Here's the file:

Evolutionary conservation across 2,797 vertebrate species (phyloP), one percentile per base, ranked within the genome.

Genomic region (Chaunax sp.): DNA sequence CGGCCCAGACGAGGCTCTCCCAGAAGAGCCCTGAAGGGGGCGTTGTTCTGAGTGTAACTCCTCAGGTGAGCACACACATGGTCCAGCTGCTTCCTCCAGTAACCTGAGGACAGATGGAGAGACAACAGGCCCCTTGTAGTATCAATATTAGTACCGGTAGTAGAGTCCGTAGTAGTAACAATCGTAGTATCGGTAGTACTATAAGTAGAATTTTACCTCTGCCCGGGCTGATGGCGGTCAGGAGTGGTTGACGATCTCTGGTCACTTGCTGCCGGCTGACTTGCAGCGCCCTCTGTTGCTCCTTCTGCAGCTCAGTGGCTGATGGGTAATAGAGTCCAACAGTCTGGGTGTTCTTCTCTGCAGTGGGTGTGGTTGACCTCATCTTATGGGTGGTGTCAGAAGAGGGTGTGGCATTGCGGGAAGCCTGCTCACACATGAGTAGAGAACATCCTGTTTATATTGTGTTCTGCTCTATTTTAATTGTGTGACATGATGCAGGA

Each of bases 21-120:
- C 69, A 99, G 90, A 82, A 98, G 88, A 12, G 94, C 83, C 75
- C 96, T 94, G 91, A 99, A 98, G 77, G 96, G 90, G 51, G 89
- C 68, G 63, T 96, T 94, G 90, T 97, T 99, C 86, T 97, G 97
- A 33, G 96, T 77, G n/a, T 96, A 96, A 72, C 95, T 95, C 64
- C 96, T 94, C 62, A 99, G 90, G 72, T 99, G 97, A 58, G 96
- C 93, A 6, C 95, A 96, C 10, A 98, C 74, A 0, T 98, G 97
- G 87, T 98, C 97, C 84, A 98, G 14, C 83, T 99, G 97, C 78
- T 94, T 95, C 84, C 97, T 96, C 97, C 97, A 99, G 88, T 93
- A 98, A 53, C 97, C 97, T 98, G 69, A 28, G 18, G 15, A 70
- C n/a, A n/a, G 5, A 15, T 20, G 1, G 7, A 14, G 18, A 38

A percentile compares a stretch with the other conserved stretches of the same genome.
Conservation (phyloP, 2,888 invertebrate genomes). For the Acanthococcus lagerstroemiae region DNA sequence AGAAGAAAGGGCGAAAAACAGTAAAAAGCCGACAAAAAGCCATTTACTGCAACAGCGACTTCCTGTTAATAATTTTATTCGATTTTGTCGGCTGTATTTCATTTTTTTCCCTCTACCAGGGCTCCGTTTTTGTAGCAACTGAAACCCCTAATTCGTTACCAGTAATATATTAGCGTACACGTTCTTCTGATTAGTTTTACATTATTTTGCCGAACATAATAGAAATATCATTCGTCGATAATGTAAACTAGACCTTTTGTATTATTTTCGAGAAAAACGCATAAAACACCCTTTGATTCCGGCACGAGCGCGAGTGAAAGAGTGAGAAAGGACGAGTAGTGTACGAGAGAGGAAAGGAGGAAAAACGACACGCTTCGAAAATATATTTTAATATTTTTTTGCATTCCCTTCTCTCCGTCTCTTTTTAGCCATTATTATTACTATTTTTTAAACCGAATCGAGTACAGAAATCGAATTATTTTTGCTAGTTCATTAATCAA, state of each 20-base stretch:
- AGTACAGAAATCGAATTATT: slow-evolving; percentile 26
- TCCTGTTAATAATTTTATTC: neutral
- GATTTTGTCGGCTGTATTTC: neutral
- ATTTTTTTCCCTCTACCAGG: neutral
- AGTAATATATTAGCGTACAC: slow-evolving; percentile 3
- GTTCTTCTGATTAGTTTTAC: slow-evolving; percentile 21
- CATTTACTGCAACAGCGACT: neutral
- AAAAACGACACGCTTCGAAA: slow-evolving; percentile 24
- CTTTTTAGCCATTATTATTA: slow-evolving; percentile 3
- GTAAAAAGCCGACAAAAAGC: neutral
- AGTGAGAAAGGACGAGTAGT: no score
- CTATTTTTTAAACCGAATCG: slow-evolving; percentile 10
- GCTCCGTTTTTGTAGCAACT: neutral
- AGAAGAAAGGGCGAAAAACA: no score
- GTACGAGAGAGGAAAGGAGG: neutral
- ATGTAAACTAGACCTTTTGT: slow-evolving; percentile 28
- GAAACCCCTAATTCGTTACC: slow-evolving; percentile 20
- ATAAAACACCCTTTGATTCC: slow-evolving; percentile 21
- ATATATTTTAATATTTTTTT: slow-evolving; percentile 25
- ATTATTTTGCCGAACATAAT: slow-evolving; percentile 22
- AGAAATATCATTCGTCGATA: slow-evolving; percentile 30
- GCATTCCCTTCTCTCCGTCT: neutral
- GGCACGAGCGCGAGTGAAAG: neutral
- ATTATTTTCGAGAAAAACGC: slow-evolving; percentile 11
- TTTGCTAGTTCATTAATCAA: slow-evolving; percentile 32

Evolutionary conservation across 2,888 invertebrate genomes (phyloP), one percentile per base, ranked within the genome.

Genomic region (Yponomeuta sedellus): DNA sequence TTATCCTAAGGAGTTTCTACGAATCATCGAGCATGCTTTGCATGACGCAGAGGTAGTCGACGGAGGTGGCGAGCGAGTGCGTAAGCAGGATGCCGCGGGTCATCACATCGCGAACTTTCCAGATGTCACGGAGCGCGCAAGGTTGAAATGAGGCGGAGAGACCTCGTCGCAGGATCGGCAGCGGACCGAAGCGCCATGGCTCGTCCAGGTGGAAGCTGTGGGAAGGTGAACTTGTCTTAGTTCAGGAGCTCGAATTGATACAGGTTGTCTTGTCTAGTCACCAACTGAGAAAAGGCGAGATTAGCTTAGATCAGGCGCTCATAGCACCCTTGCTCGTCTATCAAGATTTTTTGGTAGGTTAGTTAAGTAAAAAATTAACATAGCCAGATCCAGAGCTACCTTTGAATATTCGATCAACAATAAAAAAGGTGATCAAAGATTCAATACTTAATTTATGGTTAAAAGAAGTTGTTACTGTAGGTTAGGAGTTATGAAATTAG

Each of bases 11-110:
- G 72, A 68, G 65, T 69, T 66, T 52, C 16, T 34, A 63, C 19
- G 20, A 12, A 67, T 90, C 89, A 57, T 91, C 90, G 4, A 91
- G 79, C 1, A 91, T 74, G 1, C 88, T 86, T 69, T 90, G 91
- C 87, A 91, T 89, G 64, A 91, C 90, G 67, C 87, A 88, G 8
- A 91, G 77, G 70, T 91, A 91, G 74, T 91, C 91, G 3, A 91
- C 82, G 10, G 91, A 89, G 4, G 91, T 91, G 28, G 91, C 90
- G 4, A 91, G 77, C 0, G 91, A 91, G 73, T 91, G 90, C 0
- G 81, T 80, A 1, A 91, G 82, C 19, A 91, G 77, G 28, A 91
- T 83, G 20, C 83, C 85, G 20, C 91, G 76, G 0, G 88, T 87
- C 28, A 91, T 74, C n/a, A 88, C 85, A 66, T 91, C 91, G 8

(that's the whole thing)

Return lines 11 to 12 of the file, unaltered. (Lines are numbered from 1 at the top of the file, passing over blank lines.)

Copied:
- T 94, T 95, C 84, C 97, T 96, C 97, C 97, A 99, G 88, T 93
- A 98, A 53, C 97, C 97, T 98, G 69, A 28, G 18, G 15, A 70